Advertisement

Rep. Tucker Pleads Not Guilty to U.S. Charges : Courts: The ex-mayor of Compton is arraigned on bribery and tax evasion counts. He accuses prosecutors of targeting African Americans.

SPECIAL TO THE TIMES

Surrounded by ministers, family members and lawyers, Rep. Walter R. Tucker III pleaded not guilty Monday to charges that he solicited and accepted bribes from a local businessman and hid the money from the IRS while mayor of Compton.

The Democratic congressman was released on a $10,000 signature bond and told not to travel outside the continental United States, unless on congressional business.

Shortly after the arraignment in U.S. District Court, Tucker and about three dozen supporters faced the media on the steps of the federal courthouse--mostly to pray and criticize federal prosecutors.

"(God’s) mercy endures. My family is here. God is here,” Tucker said, before accusing federal prosecutors of unfairly targeting high-profile African American men for prosecution.

Advertisement

“Look at the list,” Tucker said. “There was Marion Barry before me. There was O.J. Simpson before me. There was Mike Tyson and Mike (Michael) Jackson. You may as well call me Mike Tucker.”

Many of Tucker’s supporters, who clogged the narrow halls of the federal courthouse in Downtown Los Angeles during his arraignment, held up picket signs throughout his news conference, reading: “Witch Hunt!” “Stop Racism 1994" and “Tucker Is Innocent!”

Both Tucker and his attorney, Johnnie L. Cochran Jr., emphatically denied the charges and said they expect to prove Tucker’s innocence at his trial.

Tucker sent a letter to some backers seeking their “presence and support at my press conference immediately following my arraignment. . . . Your presence will send a strong message of support throughout the community and nation. . . . Should you be unable to attend, please send a representative.”

Advertisement

While Tucker, a freshman congressman facing reelection this year, and his supporters denounced the case as race-biased prosecution, Assistant U.S. Atty. Steven G. Madison countered that his evidence is colorblind.

“Race and ethnicity have never been a factor in this investigation,” Madison said. “We received allegations of corruption, we investigated. That’s exactly what happened.”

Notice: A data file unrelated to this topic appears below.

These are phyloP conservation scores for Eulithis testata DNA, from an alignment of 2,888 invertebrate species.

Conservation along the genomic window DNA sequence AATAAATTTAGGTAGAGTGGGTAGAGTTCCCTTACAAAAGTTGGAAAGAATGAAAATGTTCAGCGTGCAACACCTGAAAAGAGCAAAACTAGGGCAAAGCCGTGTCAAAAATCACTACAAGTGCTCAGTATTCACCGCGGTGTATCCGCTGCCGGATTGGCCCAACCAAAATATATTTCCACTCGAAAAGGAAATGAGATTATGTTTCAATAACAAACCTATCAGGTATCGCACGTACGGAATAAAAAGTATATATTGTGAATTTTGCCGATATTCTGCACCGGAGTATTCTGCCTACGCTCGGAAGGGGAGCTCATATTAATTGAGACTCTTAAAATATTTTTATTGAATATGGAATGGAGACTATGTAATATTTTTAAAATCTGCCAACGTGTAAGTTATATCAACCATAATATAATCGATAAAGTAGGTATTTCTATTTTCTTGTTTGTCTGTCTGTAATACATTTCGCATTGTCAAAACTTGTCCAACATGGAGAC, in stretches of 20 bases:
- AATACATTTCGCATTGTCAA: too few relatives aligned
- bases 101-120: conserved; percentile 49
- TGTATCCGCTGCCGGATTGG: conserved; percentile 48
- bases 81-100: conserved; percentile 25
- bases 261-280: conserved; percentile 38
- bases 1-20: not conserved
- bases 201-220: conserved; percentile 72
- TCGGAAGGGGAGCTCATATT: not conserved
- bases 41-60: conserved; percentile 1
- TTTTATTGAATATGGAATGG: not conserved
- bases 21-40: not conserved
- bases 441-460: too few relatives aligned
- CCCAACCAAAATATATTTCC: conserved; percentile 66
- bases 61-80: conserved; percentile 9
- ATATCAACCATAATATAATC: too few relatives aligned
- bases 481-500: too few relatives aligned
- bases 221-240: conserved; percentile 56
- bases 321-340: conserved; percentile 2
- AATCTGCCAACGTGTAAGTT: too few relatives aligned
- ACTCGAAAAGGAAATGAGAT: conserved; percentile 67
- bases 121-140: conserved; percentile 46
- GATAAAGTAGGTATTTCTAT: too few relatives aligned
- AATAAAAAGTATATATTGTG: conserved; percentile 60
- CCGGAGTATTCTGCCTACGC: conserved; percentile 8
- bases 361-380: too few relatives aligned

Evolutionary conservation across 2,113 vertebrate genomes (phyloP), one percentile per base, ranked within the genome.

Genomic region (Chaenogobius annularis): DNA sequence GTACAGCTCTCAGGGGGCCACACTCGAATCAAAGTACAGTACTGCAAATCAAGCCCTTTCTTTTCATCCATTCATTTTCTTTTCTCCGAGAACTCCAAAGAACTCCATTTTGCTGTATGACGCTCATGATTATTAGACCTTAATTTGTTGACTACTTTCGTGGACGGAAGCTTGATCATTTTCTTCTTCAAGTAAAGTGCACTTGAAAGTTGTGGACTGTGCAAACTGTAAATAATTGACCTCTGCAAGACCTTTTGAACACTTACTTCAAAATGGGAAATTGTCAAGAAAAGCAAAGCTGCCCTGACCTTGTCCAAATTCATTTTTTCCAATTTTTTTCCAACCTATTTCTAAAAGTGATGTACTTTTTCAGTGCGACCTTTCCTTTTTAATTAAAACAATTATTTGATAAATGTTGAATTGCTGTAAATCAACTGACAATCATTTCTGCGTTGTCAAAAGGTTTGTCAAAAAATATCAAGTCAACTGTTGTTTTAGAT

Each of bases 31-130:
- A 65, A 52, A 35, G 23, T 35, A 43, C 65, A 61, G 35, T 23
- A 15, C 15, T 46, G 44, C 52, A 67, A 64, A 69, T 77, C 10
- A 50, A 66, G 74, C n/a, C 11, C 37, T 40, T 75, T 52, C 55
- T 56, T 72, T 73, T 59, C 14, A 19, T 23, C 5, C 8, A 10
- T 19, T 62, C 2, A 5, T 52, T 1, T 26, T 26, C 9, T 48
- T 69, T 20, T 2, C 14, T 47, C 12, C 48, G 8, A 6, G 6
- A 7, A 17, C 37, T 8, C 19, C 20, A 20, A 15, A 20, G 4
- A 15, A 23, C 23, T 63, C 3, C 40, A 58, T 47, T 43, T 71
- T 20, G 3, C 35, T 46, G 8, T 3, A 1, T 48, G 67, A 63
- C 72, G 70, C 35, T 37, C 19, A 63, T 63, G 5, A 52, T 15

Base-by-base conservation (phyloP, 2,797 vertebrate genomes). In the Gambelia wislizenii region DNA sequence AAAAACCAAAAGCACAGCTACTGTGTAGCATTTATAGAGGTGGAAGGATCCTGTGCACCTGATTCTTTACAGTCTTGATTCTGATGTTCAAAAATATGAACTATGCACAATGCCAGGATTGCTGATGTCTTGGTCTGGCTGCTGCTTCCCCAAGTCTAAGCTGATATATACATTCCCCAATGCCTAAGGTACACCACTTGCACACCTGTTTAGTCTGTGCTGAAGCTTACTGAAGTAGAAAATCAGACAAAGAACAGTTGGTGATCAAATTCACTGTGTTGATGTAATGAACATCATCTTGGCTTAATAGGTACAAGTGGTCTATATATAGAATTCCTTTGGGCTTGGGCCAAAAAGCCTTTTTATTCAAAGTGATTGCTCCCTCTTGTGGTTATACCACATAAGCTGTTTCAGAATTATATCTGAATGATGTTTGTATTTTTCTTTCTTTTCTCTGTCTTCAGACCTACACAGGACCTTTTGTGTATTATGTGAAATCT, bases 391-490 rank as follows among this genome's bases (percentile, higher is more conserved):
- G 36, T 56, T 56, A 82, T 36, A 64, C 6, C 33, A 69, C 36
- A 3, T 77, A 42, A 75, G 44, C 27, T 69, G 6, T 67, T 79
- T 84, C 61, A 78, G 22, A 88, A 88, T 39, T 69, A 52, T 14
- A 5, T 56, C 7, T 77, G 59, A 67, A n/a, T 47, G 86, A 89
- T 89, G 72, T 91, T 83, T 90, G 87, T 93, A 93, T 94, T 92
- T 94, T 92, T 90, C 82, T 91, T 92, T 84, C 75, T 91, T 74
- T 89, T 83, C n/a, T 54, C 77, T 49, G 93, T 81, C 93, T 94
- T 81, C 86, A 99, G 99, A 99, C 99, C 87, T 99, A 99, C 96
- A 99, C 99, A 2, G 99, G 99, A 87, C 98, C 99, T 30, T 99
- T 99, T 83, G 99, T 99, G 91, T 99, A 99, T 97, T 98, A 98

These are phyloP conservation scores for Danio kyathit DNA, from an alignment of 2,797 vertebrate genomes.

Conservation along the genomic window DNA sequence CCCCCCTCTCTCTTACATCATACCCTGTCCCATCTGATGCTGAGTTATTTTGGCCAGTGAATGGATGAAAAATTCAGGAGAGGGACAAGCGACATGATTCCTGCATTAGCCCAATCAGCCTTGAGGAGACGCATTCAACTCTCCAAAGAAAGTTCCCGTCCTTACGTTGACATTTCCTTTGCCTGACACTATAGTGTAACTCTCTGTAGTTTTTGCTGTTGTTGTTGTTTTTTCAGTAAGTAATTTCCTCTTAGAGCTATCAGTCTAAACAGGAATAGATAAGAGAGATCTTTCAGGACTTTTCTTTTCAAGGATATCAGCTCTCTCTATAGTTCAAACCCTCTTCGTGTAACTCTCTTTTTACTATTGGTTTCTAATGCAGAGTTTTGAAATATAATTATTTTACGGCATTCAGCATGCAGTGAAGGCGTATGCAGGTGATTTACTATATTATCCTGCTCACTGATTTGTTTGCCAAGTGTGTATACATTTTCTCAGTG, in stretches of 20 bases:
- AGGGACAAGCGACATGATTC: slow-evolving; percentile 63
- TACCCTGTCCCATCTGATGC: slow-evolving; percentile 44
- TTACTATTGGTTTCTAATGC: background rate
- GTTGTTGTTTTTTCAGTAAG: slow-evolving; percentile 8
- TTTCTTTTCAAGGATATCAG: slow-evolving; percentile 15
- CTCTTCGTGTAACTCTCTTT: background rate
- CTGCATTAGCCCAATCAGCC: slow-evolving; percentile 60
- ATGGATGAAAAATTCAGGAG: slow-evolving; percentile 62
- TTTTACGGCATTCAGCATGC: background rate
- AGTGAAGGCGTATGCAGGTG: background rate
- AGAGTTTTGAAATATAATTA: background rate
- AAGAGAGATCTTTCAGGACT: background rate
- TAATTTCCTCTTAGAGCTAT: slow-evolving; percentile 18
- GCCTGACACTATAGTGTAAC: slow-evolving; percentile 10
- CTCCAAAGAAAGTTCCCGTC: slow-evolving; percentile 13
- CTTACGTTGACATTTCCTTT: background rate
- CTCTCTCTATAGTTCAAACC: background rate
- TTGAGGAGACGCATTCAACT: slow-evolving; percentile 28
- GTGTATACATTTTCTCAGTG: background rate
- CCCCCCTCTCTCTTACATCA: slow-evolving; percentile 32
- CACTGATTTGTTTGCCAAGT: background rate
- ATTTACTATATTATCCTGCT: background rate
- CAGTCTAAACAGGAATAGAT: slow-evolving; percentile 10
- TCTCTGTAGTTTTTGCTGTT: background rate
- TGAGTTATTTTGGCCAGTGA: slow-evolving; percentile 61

The investigation, and eventual grand jury indictment, stemmed from a proposed waste-to-energy plant in Compton. According to sources close to the investigation, Tucker was videotaped with a hidden camera in 1991 and 1992 accepting bribes from FBI investigators posing as businessmen.

Tucker is accused of taking $30,000 in cash and checks in exchange for his promise to support the plant, proposed by Compton Energy Systems. He also demanded an additional $250,000, according to the indictment.

Advertisement

When the waste-to-energy proposal came before the City Council in July, 1992, Tucker championed the idea--winning an exclusive negotiating agreement for Compton Energy Systems after a bitter council debate. The agreement between the company and city lapsed after a year, however, and the project was never revived.

Tucker has refused to comment on Compton Energy Systems or on his two years as Compton’s youngest elected mayor.

Tucker’s trial won’t begin for at least five months. Due to the complexity of the case, which prosecutors said includes “tens of thousands of documents and 30-60 hours of video and audiotape evidence,” attorneys agreed to delay the trial date until Feb. 1, 1995. Cochran’s involvement in the upcoming O.J. Simpson murder trial was another reason to hold back the start date, agreed U.S. District Judge Consuelo B. Marshall, who will hear the case.

Tucker’s only competition in the Nov. 8 election will come from Libertarian candidate Guy Wilson of San Pedro. In the 37th District, which includes Compton and parts of Carson and Hawthorne, whoever wins the Democratic primary can usually expect to win the election--and Tucker easily beat his one Democratic challenger in June with 84% of the vote.

Advertisement

None of Tucker’s supporters were talking about the election Monday. Most of them--ministers, businessmen and longtime supporters--said they came to the courthouse to show their faith.

“I believe completely in his innocence,” said Councilwoman Yvonne Arceneaux, a political unknown until Tucker backed her bid for a council seat in 1993. “I’m not claiming perfection for Walter. Nobody who breathes is perfect. But this is ridiculous.”


Advertisement